"Oh sasuga," he said (sort of a way of saying either, ""As expected from someone like you," or more colloquially, "way to go") "you understand. It's scary, isn't it!" He then sauntered into the first grade room and, as he slid the door closed, I could hear the peals of hysterical laughter and shouts. Poor Mr. Kimura. One more class period left for him at that point. But I got to pack my backpack and the sigh with relief all the way home.

Wednesday, November 16, 2005


My appreciation of Ursula LeGuin's "Flyers of Gy" and of Ellen Datlow and Scifiction has been posted at the EDSF Project. Go take a look at it and other appreciations of the stories Ellen Datlow has brought to us through Scifiction over the last six years. It's quite remarkable. The presence of Scifiction will be greatly missed. I won't say Ellen's presence will be greatly missed because I don't expect her to be between gigs for long. She's too good an editor to not have some wonderful opportunity find its way to her soon. At least that is my hope for her, and for us.


Lately I am trying to get back into the same routine I was in at this time last year. But it's been hard for the past few months because of various things. In August my mom and aunt came to visit, in September I went back to work, in October I had various freelance jobs to complete, and this month I've been back at work on my second novel. So I've managed to get back into a writing stride but when I try to do everything--working, running, writing, and also having freetime fun--I just can't juggle all of those balls at the same time like I did last year. Or so I like to think.

So last night I finished the sixth chapter/story of my new book (there will be ten, I'm pretty sure) and ran, and also worked earlier in the day, so not so bad. At school, one of the track team girls came into the teacher's office to get a key for something and on her way out she stopped at my desk and said, "Chris, Naze bukatsu ni mo konai??" Why don't you come to club anymore?? She seemed very upset. I told her I'd been busy lately and she told me I was missing all the fun. Lately we're running down the hill at a dash! It's fun! "Kite kudasai!" she said. Please come! and looked very indignant as she described all the reasons why I should be running with them. Okay, okay! I said, and she said, "Jyaa, ashita!" and stormed out of the office with her key.

I'm always surprised when the students on the track team stop me and say, why have you stopped running with us? I guess they liked having me around more than I realized. So today I have my running gear with me, and am prepared to have all that fun running down the hill at a dash.


Monday, November 14, 2005

Sapporo and Otaru

So, as I have said, I had a wonderful time in Sapporo. My first day started when I got up at three in the morning so I could take a bus to Tokyo and catch my plane at Haneda airport. When we got to Sapporo, Mr. Kobayashi had class for several hours with his students before I came to talk to them, so a nice young woman who works at the school was my guide in the city while we waited. She didn't speak English, so I spoke Japanese for those few hours. At first this was pretty easy, but towards the end of the third hour I was beginning to make easy mistakes because I was getting tired and so we checked into my hotel room finally and I was able to take a nap before I gave my talk.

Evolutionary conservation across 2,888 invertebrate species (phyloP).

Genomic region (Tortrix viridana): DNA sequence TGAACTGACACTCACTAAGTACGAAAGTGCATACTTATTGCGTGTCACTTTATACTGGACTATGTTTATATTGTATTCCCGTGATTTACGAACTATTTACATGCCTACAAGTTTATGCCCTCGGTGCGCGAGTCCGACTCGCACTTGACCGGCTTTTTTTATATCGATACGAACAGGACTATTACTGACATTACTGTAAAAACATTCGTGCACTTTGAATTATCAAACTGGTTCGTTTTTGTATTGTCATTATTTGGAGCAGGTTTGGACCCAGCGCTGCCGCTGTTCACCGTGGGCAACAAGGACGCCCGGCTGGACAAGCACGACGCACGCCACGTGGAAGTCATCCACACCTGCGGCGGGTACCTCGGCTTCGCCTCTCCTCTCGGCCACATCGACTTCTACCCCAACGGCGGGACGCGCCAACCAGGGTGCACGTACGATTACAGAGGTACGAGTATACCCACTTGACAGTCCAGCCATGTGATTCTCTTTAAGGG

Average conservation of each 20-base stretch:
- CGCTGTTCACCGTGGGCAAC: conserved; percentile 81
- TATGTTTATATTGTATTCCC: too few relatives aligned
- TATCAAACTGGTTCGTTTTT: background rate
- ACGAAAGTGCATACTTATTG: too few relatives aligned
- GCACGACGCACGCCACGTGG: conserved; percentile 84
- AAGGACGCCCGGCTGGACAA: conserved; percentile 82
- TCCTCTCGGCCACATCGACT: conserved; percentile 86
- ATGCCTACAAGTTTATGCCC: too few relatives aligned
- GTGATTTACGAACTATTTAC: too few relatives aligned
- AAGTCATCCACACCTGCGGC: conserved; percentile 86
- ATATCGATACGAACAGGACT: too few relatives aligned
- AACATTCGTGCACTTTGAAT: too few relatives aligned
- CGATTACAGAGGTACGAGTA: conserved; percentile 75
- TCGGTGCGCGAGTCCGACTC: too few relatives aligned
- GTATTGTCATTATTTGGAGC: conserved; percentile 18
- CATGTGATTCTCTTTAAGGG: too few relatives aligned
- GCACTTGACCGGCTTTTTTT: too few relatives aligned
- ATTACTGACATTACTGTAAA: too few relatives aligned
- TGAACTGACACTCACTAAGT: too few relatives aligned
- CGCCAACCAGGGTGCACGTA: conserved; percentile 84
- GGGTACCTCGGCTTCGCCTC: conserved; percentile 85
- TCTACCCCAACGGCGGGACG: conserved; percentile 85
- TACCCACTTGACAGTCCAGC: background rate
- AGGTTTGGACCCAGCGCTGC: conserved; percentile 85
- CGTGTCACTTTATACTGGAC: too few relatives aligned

I think the talk I gave about writing actually turned out to be interesting for Mr. Kobayashi's students. I hope so. It was interesting to me because they asked such good questions and were all great people. Mr. Kobayashi started by asking me questions about how I became a writer and what I have written so far, and we then talked about my first novel, and eventually we spoke about what I might expect from a translation, if my work were to be translated. A couple of my short stories have been translated before, but I hadn't really considered this question much until I moved to Japan, and started to study Japanese hard. After studying a language for a long time, I started to translated everything I read or heard in English into Japanese (if I could) And I've noticed how the longer I stay here, my English changes too. I sometimes say things now with a grammar more similar to Japanese, but using English words.

Anyway, it was a fascinating discussion for me. Afterwards the students had a dinner with me at an Italian restaurant. The food was wonderful. And after that, me and Mr. Kobayashi and several students (Fusako-san, Mariko-san, Mayu-san, and Fubuki-san) all went to karaoke and sang. It was so much fun. Those four women were fun karaoke singers too! The people of Sapporo seem to have a different kind of personality compared to here in Ibaraki. They seem more forward, more immediately personal, the women "have ideas" and aren't afraid to speak their minds, or (according to Mr. Kobayashi) divorce their husbands.

The landscape of Hokkaido is beautiful too. It was wide open with mountains shadowing the distance and the Sea of Japan is nearby. The first day I was in Sapporo, the second day we went to Otaru, a seaside port town which is the sister city of Venice. There's a canal there and it was this very romantic little place, dark and wintery. It made me think of a Bronte novel.

If I ever come back to live in Japan, I want to live in Otaru or Sapporo. I used to think I would like to live in Tokyo, but Sapporo reminded me of Ohio (with mountains) and I realized how much I miss the landscape of my childhood. I miss the rolling fields and creeks and woods, the trees changing colors and the wide open feeling of the landscape. Sometimes in Ibaraki, which has some aspects like Ohio too, I can feel a bit closed in, with not enough space. But Sapporo had plenty of space, so I felt really at home there. And it was cold! But I loved it. I hope I can go there again for Yuki Matsuri (the Snow Festival) in February.